Keeping Christmas Simple: Five Practical and Meaningful Ways to Limit Your Gifting this Christmas

by - Friday, November 24, 2017

Well, happy Black Friday everyone! Here we are again, talking about the rampant consumerism of Christmas.

The hypocrisy of obsessing over Christmas shopping is noted every single year, with constant pleas from clergy and other Christians to remember the "reason for the season." Christmas as a Christian holiday about the humble birth of a powerless baby here to save the world stands completely at odds with the constant Capitalist push to shop. I hear a lot of talk about "finding a balance" but it is never a concrete thing- kind of shop as much as you want, just remember to mention Jesus now and again.

This feels like a major loss of the plot to me.

Actually making things about Christmas, not gifts probably should have a measurable difference. A visible difference. Not just a Jesus namecheck.

The idea of shrinking gifting is intimidating and offensive to some. I don't imagine many people celebrating Christmas would want a Christmas morning without gifts. But have you ever noticed that a ways in, the kids kind of lose track of everything? Or even break down because they are overwhelmed?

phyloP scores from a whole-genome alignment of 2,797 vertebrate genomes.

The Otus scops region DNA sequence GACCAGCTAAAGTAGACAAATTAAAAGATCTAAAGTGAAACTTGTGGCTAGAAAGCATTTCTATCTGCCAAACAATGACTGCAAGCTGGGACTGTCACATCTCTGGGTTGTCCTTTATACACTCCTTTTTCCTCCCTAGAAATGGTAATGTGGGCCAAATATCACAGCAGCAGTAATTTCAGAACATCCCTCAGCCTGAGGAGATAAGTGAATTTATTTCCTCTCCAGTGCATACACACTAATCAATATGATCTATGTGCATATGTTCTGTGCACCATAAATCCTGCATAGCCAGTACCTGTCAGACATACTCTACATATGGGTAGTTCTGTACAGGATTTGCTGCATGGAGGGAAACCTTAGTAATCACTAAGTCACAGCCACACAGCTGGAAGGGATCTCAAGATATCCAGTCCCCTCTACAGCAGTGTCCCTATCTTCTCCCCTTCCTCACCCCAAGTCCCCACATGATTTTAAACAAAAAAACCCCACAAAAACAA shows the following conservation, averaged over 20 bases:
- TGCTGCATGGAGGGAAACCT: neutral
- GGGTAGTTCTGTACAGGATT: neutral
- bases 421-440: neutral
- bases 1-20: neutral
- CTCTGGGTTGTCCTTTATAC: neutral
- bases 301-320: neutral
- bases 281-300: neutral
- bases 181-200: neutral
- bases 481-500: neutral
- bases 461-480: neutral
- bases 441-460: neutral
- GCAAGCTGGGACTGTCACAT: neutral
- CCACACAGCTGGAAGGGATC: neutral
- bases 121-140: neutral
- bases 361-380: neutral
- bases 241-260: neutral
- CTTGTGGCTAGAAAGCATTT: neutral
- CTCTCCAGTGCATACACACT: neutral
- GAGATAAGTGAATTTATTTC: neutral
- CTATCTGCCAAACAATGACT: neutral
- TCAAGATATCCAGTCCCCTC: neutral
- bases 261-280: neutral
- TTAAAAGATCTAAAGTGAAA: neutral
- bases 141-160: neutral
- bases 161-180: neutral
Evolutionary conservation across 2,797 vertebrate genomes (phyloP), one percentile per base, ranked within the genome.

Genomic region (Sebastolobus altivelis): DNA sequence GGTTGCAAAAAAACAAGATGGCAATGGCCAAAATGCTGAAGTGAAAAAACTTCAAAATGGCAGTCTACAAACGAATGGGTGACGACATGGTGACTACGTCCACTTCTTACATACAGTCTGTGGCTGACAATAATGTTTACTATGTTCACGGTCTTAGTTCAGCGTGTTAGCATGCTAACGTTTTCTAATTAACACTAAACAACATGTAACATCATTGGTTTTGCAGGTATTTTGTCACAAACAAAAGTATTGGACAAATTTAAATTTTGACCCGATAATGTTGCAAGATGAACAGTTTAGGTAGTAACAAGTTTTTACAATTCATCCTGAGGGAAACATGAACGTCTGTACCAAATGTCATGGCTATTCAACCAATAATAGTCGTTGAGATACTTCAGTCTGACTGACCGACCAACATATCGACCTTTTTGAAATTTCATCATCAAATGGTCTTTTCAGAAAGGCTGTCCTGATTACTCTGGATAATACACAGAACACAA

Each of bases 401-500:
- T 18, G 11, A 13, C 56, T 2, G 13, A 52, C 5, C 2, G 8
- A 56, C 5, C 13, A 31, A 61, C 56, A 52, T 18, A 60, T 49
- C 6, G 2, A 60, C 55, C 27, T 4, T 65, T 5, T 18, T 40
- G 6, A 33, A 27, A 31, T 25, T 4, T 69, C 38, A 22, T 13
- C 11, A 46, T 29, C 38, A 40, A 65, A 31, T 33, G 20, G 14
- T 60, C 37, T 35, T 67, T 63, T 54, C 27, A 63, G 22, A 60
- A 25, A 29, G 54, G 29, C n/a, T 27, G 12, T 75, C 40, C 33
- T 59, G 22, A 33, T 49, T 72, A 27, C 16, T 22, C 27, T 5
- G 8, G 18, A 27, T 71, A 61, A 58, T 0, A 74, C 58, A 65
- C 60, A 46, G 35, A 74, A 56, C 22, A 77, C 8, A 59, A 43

As adults, I feel like it happens when we shop- you have some gifts that you thought through and you really like, but you have the gut feeling it isn't "enough" so you tag on more stuff that mostly adds to junk in your house. Whether you are shopping for adults or kids, the high expectation for "quantity" chips away at our quality and our ethics.

We all know Christmas gifting is out of control, but like so many addictions, it can be hard to know how to stop. Intent and a strategy are key, and part of this is setting real limits in a way that works for you.

If you have a set limit, the gifts you give will blow minds instead of filling space. I know this for a fact. We resolved to give our children one gift for every birthday. Yep, just one (they still get things from grandparents as well, so no one's deprived here)- and because it is only one gift, we debate and think about it and try to find one thing that our bub will really love.

The numbers feel daunting at first, and we all worry they won't feel that magic on the morning, but I think there are solutions to have an amazing morning without your tree looking like this-

just no. from thebossmom27's instagram

Come on. How is it even fun to open that many presents? How many trees died to wrap all these things? What does this have to do with magic or Jesus?!?!?!?!

Obviously this is a question of balance, and you have to find a balance that works for you and your family, but there are strategies out there to help. Lots of people are ready to avoid these mountains of pointless nonsense, and they have great ideas. Let's check it out.

Something They Want, Something They Need, Something to Wear, and Something to Read